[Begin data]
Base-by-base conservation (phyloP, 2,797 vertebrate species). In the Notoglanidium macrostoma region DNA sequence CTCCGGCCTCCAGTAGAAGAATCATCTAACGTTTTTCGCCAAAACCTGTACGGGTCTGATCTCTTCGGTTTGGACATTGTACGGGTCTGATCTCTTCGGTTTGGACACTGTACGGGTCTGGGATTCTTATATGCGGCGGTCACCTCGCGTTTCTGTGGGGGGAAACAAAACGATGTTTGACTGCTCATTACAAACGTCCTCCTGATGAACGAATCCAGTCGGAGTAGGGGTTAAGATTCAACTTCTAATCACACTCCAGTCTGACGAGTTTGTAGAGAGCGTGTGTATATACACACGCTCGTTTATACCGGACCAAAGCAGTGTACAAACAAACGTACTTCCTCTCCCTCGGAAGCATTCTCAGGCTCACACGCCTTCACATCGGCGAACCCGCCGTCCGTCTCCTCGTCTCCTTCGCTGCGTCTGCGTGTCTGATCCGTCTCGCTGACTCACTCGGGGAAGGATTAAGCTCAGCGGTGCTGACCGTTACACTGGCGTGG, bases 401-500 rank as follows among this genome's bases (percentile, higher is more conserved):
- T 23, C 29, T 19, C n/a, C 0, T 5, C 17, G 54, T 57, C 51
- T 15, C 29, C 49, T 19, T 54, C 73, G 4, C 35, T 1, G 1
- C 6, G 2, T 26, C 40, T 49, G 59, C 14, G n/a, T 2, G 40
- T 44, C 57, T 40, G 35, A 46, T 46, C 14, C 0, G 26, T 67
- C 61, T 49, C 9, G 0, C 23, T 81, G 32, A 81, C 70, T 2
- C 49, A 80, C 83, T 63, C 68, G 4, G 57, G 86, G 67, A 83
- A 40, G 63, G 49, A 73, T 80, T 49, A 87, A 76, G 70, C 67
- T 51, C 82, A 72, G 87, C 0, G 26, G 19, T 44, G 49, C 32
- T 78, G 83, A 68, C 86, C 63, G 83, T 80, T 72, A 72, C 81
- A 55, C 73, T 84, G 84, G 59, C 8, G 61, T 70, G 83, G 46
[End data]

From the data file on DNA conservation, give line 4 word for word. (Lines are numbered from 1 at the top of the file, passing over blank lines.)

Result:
- C 6, G 2, T 26, C 40, T 49, G 59, C 14, G n/a, T 2, G 40